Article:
SANTA CRUZ -- A forty year dream to build a gondola lift aerial tram from downtown Santa Cruz to the UC Santa Cruz may become reality after Santa Cruz County's transportation agency received a $32 million grant from a foundation controlled by Facebook founder Mark Zuckerberg.
Officials from the Santa Cruz County Regional Transportation Commission and the University worked quietly for six months with the Orbit City Foundation to update an old gondola plan found by staffers. Zuckerberg founded the Orbit City Foundation in January 2012 to actualize his vision of futuristic transportation choices for the San Francisco Bay Area.
Transportation Commissioner Neal Coonerty was visibly giddy as he and other commissioners announced the $32 million gift from Orbit City. The cash is contingent on successful completion of the environmental review process and approval of the project from the city of Santa Cruz, County Supervisors, UC Santa Cruz, the Coastal Commission, and other state agencies.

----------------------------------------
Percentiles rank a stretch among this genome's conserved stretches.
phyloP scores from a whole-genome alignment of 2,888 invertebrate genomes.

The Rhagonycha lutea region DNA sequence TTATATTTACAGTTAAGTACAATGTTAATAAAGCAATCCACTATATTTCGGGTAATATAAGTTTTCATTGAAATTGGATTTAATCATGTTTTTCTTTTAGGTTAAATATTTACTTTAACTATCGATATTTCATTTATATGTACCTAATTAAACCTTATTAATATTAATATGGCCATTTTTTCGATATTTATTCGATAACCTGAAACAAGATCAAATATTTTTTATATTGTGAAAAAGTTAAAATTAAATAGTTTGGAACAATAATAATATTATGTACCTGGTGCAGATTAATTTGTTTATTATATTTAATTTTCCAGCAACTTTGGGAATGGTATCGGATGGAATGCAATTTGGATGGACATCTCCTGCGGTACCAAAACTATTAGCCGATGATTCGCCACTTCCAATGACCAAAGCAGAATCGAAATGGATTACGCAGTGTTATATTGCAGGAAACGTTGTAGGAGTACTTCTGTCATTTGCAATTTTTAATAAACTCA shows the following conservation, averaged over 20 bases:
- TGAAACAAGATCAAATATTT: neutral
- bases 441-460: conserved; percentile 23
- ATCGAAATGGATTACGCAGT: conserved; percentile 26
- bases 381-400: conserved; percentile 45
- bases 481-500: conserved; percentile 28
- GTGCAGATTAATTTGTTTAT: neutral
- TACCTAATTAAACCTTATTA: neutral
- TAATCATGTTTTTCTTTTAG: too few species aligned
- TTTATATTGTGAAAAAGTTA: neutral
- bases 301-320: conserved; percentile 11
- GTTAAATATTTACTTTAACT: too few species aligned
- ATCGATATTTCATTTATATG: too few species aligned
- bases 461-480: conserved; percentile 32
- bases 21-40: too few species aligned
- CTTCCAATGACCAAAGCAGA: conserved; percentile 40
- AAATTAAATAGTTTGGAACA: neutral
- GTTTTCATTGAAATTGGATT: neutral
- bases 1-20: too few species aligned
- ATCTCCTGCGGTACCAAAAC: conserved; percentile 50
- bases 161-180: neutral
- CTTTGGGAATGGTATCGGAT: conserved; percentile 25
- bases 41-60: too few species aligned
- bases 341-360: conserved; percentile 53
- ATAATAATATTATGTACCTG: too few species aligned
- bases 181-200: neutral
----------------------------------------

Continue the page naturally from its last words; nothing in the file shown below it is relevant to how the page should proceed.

Planners described a series of towers from the Santa Cruz METRO bus terminal on Pacific Avenue. The aerial tram will cross Highway 1 west of River Street and fly over Harvey West. Riders can enjoy a view of nature as they cross over Pogonip Park before entering the UC campus near the Lower East Field. The system terminates on Hagar Drive at Cowell College. Santa Cruz METRO plans to consolidate the campus portions of routes 10, 12, 15, 16, 19 and 20 into a shuttle to transport students from the gondola station to other parts of the campus.
Santa Cruz METRO operations director Cyrano Agyro said, "Although we're eliminating several campus routes, the new gondola will allow riders to travel from anywhere on the campus into town much more quickly than they can now. Because the individual cable cars don't need operators, we can run them continuously for less cost." Agyro explained operators are needed only at the stations.
"Unlike the half hour headways we have now, a gondola will swing by every six to twelve minutes, and our shuttles will operate on a similar schedule. We'll do this for less money than we spend now running 40 foot coaches to campus every half hour."